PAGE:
Home prices in Phoenix rebound, with “record highs” forecast for 2024

Prices rose in August and September, with a 0.9% uptick in October from a year ago

Phoenix Home Prices Rebound, with Records Expected in 2024
CoreLogic's Selma Hepp and Phoenix, Arizona (Illustration by The Real Deal with Getty, CoreLogic)

Home prices across Phoenix have rallied with renewed demand, with “record highs” forecast for the new year.

The price of a typical Phoenix house rose 0.9 percent in October from a year ago, after inching up 0.6 percent from September following a 0.5 percent uptick from August, the Phoenix Business Journal reported, citing a report from CoreLogic.

“The Phoenix housing market continues to outperform at the end of 2023,” Selma Hepp, chief economist at CoreLogic, told the newspaper in an email. “With consistently strong demand in the region, home prices are likely to fully recover in 2024, posting new record highs in the coming year.”

After home prices in Phoenix ebbed over the past year, the city sprang back in the fall for year-over-year price gains. Prices for homes in Las Vegas also rebounded.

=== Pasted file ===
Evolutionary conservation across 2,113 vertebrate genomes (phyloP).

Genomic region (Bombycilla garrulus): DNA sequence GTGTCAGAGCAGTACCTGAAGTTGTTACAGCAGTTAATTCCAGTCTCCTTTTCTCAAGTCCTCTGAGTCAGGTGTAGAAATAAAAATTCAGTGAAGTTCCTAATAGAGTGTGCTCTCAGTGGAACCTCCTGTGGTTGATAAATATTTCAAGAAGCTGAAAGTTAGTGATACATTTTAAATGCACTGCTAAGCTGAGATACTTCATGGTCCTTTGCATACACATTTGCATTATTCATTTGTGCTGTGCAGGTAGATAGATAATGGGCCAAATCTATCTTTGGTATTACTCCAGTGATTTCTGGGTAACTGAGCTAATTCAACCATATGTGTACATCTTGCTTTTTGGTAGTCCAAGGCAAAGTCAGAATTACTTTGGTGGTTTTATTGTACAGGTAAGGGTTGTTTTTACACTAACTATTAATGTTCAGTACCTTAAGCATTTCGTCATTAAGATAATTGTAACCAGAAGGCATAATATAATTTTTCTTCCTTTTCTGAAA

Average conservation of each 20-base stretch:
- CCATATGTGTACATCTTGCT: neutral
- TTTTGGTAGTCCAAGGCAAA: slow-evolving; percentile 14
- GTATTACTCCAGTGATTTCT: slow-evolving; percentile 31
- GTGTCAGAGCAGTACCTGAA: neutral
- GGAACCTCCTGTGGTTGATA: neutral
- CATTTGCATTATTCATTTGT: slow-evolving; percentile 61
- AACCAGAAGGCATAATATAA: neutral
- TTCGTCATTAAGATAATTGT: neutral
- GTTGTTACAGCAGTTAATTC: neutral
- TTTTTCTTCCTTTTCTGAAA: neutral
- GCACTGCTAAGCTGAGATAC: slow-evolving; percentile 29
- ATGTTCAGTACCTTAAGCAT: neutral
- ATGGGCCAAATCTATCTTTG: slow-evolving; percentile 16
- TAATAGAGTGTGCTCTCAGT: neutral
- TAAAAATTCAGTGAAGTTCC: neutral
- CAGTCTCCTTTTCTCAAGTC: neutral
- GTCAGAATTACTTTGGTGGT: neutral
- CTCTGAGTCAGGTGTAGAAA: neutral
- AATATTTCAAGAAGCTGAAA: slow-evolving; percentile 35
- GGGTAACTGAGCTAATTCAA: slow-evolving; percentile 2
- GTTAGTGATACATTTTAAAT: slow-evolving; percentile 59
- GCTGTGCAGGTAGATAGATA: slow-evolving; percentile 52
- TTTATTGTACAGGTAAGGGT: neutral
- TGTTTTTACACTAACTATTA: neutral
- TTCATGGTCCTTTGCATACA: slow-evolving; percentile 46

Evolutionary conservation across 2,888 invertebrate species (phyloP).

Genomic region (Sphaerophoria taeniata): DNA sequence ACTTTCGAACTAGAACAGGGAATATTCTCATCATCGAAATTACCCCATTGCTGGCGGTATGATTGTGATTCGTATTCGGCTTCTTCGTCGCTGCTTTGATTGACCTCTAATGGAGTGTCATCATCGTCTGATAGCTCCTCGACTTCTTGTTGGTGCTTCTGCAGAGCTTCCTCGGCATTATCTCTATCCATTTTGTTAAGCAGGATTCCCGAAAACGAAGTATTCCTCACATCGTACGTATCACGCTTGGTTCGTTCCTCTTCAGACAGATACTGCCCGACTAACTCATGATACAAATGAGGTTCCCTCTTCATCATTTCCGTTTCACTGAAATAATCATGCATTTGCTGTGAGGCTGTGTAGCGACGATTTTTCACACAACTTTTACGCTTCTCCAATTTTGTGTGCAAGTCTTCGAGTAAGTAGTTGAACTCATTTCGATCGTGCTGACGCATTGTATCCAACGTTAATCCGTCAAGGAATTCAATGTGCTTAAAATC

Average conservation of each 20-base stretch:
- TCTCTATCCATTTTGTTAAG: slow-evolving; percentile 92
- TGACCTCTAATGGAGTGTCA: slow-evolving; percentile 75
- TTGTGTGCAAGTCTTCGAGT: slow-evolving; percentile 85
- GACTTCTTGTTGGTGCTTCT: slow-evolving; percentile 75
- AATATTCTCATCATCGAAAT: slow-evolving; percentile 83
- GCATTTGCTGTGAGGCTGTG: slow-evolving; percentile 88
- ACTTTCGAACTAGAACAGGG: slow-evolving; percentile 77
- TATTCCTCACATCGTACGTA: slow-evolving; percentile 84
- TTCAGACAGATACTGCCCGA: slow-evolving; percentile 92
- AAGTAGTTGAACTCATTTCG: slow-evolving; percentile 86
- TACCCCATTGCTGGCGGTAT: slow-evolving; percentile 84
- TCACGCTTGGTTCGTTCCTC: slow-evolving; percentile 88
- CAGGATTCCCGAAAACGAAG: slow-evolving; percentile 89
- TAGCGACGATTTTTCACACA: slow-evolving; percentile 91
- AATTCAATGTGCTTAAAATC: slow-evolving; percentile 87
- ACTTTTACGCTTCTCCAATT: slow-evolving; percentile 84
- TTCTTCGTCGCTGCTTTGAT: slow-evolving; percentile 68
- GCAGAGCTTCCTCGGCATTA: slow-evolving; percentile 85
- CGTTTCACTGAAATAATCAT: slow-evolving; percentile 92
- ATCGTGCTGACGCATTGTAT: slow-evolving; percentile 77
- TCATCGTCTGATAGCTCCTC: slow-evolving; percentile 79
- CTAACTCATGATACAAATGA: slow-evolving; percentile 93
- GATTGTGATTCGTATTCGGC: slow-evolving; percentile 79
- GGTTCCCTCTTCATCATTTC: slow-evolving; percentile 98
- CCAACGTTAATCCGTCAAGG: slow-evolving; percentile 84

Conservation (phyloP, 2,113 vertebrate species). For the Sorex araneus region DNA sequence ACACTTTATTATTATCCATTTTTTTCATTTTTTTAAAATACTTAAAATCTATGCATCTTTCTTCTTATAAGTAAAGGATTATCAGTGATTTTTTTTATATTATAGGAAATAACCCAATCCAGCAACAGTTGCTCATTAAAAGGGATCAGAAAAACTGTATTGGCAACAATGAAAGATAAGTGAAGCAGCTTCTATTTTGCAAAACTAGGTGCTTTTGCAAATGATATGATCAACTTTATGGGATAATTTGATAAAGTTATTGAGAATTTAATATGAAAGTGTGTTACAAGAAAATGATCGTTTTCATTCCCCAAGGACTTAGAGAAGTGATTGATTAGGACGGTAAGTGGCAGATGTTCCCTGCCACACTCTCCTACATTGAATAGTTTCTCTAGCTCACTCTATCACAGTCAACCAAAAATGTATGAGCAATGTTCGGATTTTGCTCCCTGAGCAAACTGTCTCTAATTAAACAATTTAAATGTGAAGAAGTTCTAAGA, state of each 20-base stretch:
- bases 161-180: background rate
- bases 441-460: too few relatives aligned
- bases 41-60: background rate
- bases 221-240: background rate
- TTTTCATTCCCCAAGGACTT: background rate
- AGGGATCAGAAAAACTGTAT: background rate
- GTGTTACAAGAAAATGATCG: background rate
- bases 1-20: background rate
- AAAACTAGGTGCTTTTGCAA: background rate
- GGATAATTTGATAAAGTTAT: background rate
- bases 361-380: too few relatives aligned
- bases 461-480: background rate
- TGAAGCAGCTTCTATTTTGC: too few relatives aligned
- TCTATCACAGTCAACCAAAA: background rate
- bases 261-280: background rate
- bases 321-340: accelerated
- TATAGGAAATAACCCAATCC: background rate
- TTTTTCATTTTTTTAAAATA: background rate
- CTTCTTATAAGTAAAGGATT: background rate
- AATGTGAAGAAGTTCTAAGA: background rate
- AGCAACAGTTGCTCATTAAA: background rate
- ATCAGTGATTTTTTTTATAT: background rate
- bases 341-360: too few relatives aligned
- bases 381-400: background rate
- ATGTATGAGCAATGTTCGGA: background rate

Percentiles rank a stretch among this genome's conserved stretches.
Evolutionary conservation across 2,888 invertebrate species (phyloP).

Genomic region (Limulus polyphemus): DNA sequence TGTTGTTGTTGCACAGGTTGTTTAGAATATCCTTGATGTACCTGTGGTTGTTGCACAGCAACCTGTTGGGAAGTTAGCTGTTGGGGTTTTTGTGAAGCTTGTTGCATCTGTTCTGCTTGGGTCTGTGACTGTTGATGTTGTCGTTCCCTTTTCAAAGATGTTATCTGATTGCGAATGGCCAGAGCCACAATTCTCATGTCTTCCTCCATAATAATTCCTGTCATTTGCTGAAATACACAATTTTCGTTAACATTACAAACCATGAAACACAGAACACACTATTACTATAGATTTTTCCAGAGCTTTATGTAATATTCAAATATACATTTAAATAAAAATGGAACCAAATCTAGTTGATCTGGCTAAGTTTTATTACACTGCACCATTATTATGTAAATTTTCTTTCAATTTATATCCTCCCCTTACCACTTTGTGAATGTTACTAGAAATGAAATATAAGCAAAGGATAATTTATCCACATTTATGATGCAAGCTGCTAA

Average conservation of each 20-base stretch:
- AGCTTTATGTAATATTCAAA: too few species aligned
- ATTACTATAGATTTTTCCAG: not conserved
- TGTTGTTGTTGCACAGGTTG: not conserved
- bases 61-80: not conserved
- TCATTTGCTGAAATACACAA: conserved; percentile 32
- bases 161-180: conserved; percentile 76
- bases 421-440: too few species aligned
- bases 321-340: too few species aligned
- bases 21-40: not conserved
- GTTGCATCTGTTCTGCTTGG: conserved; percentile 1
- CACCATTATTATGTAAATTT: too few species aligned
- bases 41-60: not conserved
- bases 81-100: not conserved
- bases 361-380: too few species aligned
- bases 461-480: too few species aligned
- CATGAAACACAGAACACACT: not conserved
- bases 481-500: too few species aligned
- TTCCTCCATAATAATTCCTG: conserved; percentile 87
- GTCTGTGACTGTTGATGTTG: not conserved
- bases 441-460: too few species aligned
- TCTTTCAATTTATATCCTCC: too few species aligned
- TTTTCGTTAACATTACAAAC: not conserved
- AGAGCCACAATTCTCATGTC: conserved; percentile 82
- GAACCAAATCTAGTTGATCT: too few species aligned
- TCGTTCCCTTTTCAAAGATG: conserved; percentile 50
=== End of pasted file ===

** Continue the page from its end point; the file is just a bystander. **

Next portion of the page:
Still, the gains in the major markets of the Southwest were outpaced by the rest of the nation as a whole, as interest rate hikes subdued real estate transactions in 2023 following the region’s boom during the pandemic.

Across the nation, home prices in October rose 4.8 percent year-over-year, up from 4 percent in September, according to the S&P CoreLogic Case-Shiller Index.

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Prices in Detroit rose 8.1 percent, the highest gain for any city in Case-Shiller’s 20-City Composite. Portland, Oregon, was the only city in the group where home prices fell year-over-year.

The CoreLogic report points to an ongoing trend for Phoenix real estate.

New home sales in Phoenix rose slightly in October even as they fell 5.6 percent nationwide, according to research by R.L. Brown Housing Report. The company also found that 1,833 housing permits were issued in October, more than double the 785 permits issued a year earlier as interest rates began to take off.

Alan Jones, Phoenix division president of Miami-based home builder Lennar, told the Business Journal in November that his division was experiencing a 15 percent increase in home sales year-over-year.

He attributed the trend to the company’s willingness to buy down interest rates to better appeal to buyers.

— Dana Bartholomew

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